Season for Surrender by Theresa Romain was published on October 2, 2012. I received an advanced reader copy from Kensington.
I’m late! I’m late!
Sometimes I read a book, I write down on a to-do list to review said book, and then months go by. This is one of those times.
Alexander Edgware, Lord Xavier, has quite a reputation—for daring, wagering, and wickedness in all its delightful forms. But the wager before him is hardly his preferred sport: Xavier must persuade a proper young lady to attend his famously naughty Christmas house party—and stay the full, ruinous two weeks. Worse, the lady is Louisa Oliver, a doe-eyed bookworm Xavier finds quite charming. Yet to refuse the challenge is impossible—he will simply have to appoint himself Miss Oliver’s protector…
Louisa knows her chance for a husband has passed. But she has no desire to retire into spinsterhood without enjoying a few grand adventures first. When Lord Xavier’s invitation arrives, Louisa is more intrigued than insulted. And once inside the rogues’ gallery, she just may have a thing or two to teach her gentlemen friends about daring…
This book is about two characters, Alex and Louisa, trying to change the course of their lives by revealing to each other and then the world their true selves.
Alex loathes his reputation but does not know how to get out from under it even as it crushes him:
Oh, he’d made himself essential, but only in the most inconsequential ways. He was a paste necklace of a person: suitable for parties and masquerades, but not appropriate for occasions of genuine significance.
Louisa, in the wake of a scandalous broken engagement, is tired of her contained, boring life and her matching reputation:
Surely anyone who’d met her would already have catalogued her, based on her awkward Season: Wallflower. Lacking in conversation. Paltry fortune. A triple failure for a marriageable young woman.
What is great about Romain’s story is that Louisa is so incredibly determined. She is smart, headstrong, fights off unwanted advances with a swift shot to the man’s groin. While she has reason to doubt her attractiveness, Romain allows no space for that because we know from almost the beginning that Alex does not doubt it. And in Louisa, Alex finds someone who makes him want to be the better man he has failed at being thus far:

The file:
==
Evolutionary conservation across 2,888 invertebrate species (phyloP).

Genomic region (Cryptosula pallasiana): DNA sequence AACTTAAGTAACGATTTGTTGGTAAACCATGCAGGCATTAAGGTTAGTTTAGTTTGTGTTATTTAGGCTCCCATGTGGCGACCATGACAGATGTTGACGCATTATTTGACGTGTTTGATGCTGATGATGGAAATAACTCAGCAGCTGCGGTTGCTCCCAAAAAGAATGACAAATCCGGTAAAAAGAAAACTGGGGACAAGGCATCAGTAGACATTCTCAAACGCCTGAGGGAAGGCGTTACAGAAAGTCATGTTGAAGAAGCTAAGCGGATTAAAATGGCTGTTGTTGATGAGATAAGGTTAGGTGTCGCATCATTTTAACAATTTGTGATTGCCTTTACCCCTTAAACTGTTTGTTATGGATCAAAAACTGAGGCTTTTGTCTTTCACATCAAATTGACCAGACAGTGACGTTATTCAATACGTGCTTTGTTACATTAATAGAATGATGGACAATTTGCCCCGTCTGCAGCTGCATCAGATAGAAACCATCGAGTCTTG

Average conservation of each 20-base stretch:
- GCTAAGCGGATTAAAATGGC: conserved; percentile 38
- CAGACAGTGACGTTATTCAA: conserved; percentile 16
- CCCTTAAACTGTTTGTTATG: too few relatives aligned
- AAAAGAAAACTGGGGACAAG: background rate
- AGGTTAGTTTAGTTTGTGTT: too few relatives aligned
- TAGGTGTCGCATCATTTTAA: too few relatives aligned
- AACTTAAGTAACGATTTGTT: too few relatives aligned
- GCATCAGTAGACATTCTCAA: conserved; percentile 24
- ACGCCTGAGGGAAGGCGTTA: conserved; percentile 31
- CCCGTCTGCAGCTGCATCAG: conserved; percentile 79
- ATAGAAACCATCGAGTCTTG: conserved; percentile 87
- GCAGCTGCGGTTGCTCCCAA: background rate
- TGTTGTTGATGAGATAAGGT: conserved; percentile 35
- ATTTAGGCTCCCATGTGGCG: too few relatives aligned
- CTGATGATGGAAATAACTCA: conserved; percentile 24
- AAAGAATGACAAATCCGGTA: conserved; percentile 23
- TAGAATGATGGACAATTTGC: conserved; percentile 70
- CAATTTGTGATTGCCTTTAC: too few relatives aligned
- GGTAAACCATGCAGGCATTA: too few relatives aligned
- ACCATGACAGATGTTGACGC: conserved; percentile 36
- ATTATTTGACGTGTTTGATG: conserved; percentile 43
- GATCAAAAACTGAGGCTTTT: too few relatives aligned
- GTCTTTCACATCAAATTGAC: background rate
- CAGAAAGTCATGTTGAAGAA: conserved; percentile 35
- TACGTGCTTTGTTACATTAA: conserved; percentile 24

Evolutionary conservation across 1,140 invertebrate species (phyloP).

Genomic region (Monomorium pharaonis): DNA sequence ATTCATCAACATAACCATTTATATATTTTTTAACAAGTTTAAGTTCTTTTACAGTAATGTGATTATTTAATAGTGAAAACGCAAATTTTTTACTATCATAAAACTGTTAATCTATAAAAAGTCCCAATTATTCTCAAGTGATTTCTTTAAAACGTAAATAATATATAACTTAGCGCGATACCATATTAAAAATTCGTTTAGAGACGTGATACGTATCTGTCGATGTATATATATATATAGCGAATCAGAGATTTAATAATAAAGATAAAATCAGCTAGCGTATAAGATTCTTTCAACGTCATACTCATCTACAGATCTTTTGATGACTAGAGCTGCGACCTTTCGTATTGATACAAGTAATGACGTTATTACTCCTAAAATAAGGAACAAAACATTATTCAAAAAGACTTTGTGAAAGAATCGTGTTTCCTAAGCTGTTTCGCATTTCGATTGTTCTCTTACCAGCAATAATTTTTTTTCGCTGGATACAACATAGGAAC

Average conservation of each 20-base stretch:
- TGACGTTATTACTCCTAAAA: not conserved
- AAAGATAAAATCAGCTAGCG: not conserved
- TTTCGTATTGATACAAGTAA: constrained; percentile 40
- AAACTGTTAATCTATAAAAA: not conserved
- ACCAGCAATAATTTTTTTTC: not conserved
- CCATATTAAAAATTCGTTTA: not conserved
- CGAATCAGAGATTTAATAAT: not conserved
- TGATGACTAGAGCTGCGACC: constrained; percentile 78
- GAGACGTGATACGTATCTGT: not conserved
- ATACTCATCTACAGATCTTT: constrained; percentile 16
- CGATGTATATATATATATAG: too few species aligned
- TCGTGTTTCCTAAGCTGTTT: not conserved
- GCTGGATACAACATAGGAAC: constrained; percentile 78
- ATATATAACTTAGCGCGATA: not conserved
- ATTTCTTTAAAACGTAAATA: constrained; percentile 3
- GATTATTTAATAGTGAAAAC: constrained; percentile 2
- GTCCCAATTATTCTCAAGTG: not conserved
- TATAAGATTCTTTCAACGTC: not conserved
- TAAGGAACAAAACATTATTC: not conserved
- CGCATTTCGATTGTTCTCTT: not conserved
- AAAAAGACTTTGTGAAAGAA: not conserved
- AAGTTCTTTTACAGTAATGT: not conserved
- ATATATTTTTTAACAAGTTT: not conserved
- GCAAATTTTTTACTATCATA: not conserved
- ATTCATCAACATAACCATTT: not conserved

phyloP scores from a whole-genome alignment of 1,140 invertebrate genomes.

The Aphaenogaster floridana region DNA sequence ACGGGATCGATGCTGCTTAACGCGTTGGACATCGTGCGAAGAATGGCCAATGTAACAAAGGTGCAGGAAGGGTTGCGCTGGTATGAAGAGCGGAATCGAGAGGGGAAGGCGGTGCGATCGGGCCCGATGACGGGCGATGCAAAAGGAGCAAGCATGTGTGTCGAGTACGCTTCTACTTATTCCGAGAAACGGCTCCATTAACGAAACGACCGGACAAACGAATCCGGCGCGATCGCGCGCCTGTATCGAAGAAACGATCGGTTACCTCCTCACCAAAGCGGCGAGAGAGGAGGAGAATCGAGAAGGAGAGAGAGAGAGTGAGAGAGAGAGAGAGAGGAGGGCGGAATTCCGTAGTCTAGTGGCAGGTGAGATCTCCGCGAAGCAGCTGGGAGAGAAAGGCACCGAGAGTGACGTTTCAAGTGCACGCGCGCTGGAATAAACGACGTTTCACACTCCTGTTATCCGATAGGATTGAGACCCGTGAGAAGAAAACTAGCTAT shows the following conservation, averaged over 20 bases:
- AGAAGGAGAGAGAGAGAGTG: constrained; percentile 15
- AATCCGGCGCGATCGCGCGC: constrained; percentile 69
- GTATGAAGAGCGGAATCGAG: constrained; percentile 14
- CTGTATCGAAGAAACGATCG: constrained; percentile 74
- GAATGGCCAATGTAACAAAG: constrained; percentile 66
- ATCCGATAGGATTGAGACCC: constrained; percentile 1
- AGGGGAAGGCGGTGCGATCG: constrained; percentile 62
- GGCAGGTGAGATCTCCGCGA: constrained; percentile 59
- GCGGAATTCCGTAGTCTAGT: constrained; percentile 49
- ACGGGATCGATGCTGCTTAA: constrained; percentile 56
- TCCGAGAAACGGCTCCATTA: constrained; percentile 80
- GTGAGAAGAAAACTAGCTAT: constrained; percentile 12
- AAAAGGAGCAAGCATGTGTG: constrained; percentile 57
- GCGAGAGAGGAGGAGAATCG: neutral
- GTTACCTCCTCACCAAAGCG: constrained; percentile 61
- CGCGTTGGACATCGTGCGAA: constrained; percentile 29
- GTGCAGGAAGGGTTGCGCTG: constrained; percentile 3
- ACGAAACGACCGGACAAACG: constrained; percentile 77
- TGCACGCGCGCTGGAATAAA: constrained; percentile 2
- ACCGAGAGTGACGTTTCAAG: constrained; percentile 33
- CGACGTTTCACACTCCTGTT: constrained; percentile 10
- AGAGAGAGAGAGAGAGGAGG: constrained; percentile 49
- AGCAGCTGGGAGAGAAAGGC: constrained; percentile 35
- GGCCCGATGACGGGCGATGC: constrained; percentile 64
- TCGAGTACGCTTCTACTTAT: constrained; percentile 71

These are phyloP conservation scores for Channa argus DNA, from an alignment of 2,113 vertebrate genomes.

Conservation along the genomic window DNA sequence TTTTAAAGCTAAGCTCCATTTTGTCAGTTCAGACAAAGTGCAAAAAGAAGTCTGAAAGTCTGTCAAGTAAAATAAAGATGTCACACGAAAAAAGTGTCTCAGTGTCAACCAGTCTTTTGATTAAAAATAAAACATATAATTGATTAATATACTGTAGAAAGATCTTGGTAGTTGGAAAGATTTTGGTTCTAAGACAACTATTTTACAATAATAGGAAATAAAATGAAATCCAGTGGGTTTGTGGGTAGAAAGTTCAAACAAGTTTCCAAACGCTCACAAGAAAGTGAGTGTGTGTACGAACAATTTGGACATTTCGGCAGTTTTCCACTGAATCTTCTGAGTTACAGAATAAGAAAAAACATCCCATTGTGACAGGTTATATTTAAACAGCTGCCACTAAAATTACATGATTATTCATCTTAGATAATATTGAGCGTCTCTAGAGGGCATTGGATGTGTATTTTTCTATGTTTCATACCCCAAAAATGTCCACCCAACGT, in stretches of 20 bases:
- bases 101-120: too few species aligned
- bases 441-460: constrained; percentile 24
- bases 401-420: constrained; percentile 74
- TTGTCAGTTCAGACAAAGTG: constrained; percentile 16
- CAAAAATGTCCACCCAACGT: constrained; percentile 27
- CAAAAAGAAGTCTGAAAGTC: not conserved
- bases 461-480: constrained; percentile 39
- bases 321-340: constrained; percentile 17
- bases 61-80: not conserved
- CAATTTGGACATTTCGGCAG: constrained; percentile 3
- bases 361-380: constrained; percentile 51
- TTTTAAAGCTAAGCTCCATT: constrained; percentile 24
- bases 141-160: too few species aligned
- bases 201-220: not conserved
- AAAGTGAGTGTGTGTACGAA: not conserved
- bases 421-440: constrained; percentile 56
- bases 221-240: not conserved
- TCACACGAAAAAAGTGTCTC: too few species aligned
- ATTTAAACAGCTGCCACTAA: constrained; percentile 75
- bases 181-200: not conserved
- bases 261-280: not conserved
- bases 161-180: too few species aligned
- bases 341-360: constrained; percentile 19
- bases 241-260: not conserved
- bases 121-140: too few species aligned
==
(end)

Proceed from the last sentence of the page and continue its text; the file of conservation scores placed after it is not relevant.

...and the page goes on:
He wanted to convince her of his value. She, who was the first to suspect he had a hidden stash of it.
Like all good romances, the main characters have an easy chemistry and quick, smart banter:
“You’re right,” she said. With her lips at the juncture between jaw and neck, he could feel the vibration of her voice. “I won’t want to stop. If you keep kissing me with that talented mouth, I’ll let you go on indefinitely.”
“Yet you said I didn’t want a seduction,” he reminded her.
“You don’t.” Her throat worked, and her voice sounded ragged when she added, “If you did, you’d have it.”
He drew back, staring. “With you?” His fingertip stroked her collarbone, and she tilted her head, her eyes closing.
“I’m sure you can be very persuasive,” she murmured. “And you’re not a complete fright. I’m generally able to look at you without feeling nauseated.”
She caught him off guard with that comment. It took him a full three seconds to process it, and then —
A real laugh.
This particular scene continues to develop (quite the scene, especially the way it ends, which I will NOT spoil). It includes this wonderful bit:
“In a novel,” he said, “I should lick you everywhere the firelight touched your body. And then I’d slide my hands beneath your clothing and shift it so the firelight touched some more.”
A tremor ran through her, and her eyes fell closed. “I should like to read that novel.”
This exact moment will come back around in an important, heartbreaking moment in the book.
The second half of the novel dragged a bit for me as Alex and Louisa danced around one another and attempted to define their relationship. They were also involved in plots and trying to unravel mysteries and there were times that it all felt like too much.
And so, there is intrigue, a villain, and a big, satisfying conclusion in Season for Surrender. But it’s the smaller moments in the book that are the true treasure of this novel. My favorite, I think is this moment between Alex and Louisa.
“Do you find that they have potential?” His face was all politeness. “These books, I mean. A brilliant young lady once told me I should not expect more praise than that.”
He was only teasing, she knew, though she could have held on to the world “brilliant” and petted it like a kitten.
As a woman who defines herself most frequently by her intelligence, I found this bit extremely seductive. It made me love Alex for saying that to her, knowing what it would mean to her. And made me love Louisa for swooning over the same thing I would.
I give Season for Surrender 3.5 out of 5 stars.